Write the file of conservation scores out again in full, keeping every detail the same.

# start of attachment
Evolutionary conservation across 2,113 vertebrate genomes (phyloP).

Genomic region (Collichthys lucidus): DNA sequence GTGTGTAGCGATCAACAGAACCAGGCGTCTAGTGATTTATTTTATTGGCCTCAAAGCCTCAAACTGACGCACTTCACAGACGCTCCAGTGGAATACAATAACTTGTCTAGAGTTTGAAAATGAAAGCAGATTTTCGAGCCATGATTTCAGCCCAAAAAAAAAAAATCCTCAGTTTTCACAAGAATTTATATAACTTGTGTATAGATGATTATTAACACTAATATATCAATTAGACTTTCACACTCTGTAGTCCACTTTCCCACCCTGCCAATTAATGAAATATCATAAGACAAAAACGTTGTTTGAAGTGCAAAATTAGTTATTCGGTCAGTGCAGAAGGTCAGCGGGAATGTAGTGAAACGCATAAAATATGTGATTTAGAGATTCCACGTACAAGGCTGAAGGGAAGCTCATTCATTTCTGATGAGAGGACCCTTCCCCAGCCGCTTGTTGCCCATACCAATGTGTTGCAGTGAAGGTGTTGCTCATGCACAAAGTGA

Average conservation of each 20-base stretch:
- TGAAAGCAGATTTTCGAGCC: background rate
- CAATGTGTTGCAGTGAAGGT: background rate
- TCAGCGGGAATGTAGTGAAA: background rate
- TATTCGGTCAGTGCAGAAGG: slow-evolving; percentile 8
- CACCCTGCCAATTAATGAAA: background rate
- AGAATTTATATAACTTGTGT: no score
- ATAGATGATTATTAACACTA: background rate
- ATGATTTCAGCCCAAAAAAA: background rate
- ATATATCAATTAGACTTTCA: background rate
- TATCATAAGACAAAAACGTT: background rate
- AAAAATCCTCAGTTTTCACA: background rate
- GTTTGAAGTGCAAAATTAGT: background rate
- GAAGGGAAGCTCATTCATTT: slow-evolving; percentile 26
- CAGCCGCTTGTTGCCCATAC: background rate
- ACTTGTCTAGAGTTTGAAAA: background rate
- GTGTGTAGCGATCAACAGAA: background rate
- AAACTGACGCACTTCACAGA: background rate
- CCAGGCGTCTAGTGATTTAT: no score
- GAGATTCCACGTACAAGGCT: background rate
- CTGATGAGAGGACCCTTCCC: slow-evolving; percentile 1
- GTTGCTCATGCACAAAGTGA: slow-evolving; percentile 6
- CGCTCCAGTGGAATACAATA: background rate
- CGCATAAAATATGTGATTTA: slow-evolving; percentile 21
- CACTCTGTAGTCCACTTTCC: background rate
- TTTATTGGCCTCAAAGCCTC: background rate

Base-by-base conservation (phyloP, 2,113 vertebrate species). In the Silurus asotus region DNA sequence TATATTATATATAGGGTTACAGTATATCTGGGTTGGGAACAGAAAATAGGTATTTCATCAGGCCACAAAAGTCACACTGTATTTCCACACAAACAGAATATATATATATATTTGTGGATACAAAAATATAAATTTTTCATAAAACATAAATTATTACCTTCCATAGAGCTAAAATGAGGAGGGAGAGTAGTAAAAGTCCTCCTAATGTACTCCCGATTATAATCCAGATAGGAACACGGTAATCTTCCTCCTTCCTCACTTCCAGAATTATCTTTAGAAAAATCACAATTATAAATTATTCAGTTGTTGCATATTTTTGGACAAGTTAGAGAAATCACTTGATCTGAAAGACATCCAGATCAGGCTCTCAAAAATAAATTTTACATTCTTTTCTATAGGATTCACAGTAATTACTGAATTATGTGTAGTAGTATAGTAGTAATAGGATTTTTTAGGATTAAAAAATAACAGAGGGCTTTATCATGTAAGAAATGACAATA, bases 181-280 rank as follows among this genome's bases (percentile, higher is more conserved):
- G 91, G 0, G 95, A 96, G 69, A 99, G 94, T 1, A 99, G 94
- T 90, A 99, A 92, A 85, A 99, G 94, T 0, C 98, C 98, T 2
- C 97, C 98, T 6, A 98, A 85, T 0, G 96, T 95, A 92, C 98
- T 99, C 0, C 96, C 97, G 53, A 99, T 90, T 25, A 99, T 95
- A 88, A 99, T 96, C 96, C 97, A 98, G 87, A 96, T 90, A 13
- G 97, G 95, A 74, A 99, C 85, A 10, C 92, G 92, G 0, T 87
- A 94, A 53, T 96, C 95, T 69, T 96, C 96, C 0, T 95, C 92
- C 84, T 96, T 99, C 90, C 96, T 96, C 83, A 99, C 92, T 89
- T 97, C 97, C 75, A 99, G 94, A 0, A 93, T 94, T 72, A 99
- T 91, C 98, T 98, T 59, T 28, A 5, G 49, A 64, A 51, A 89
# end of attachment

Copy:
Evolutionary conservation across 2,113 vertebrate genomes (phyloP).

Genomic region (Collichthys lucidus): DNA sequence GTGTGTAGCGATCAACAGAACCAGGCGTCTAGTGATTTATTTTATTGGCCTCAAAGCCTCAAACTGACGCACTTCACAGACGCTCCAGTGGAATACAATAACTTGTCTAGAGTTTGAAAATGAAAGCAGATTTTCGAGCCATGATTTCAGCCCAAAAAAAAAAAATCCTCAGTTTTCACAAGAATTTATATAACTTGTGTATAGATGATTATTAACACTAATATATCAATTAGACTTTCACACTCTGTAGTCCACTTTCCCACCCTGCCAATTAATGAAATATCATAAGACAAAAACGTTGTTTGAAGTGCAAAATTAGTTATTCGGTCAGTGCAGAAGGTCAGCGGGAATGTAGTGAAACGCATAAAATATGTGATTTAGAGATTCCACGTACAAGGCTGAAGGGAAGCTCATTCATTTCTGATGAGAGGACCCTTCCCCAGCCGCTTGTTGCCCATACCAATGTGTTGCAGTGAAGGTGTTGCTCATGCACAAAGTGA

Average conservation of each 20-base stretch:
- TGAAAGCAGATTTTCGAGCC: background rate
- CAATGTGTTGCAGTGAAGGT: background rate
- TCAGCGGGAATGTAGTGAAA: background rate
- TATTCGGTCAGTGCAGAAGG: slow-evolving; percentile 8
- CACCCTGCCAATTAATGAAA: background rate
- AGAATTTATATAACTTGTGT: no score
- ATAGATGATTATTAACACTA: background rate
- ATGATTTCAGCCCAAAAAAA: background rate
- ATATATCAATTAGACTTTCA: background rate
- TATCATAAGACAAAAACGTT: background rate
- AAAAATCCTCAGTTTTCACA: background rate
- GTTTGAAGTGCAAAATTAGT: background rate
- GAAGGGAAGCTCATTCATTT: slow-evolving; percentile 26
- CAGCCGCTTGTTGCCCATAC: background rate
- ACTTGTCTAGAGTTTGAAAA: background rate
- GTGTGTAGCGATCAACAGAA: background rate
- AAACTGACGCACTTCACAGA: background rate
- CCAGGCGTCTAGTGATTTAT: no score
- GAGATTCCACGTACAAGGCT: background rate
- CTGATGAGAGGACCCTTCCC: slow-evolving; percentile 1
- GTTGCTCATGCACAAAGTGA: slow-evolving; percentile 6
- CGCTCCAGTGGAATACAATA: background rate
- CGCATAAAATATGTGATTTA: slow-evolving; percentile 21
- CACTCTGTAGTCCACTTTCC: background rate
- TTTATTGGCCTCAAAGCCTC: background rate

Base-by-base conservation (phyloP, 2,113 vertebrate species). In the Silurus asotus region DNA sequence TATATTATATATAGGGTTACAGTATATCTGGGTTGGGAACAGAAAATAGGTATTTCATCAGGCCACAAAAGTCACACTGTATTTCCACACAAACAGAATATATATATATATTTGTGGATACAAAAATATAAATTTTTCATAAAACATAAATTATTACCTTCCATAGAGCTAAAATGAGGAGGGAGAGTAGTAAAAGTCCTCCTAATGTACTCCCGATTATAATCCAGATAGGAACACGGTAATCTTCCTCCTTCCTCACTTCCAGAATTATCTTTAGAAAAATCACAATTATAAATTATTCAGTTGTTGCATATTTTTGGACAAGTTAGAGAAATCACTTGATCTGAAAGACATCCAGATCAGGCTCTCAAAAATAAATTTTACATTCTTTTCTATAGGATTCACAGTAATTACTGAATTATGTGTAGTAGTATAGTAGTAATAGGATTTTTTAGGATTAAAAAATAACAGAGGGCTTTATCATGTAAGAAATGACAATA, bases 181-280 rank as follows among this genome's bases (percentile, higher is more conserved):
- G 91, G 0, G 95, A 96, G 69, A 99, G 94, T 1, A 99, G 94
- T 90, A 99, A 92, A 85, A 99, G 94, T 0, C 98, C 98, T 2
- C 97, C 98, T 6, A 98, A 85, T 0, G 96, T 95, A 92, C 98
- T 99, C 0, C 96, C 97, G 53, A 99, T 90, T 25, A 99, T 95
- A 88, A 99, T 96, C 96, C 97, A 98, G 87, A 96, T 90, A 13
- G 97, G 95, A 74, A 99, C 85, A 10, C 92, G 92, G 0, T 87
- A 94, A 53, T 96, C 95, T 69, T 96, C 96, C 0, T 95, C 92
- C 84, T 96, T 99, C 90, C 96, T 96, C 83, A 99, C 92, T 89
- T 97, C 97, C 75, A 99, G 94, A 0, A 93, T 94, T 72, A 99
- T 91, C 98, T 98, T 59, T 28, A 5, G 49, A 64, A 51, A 89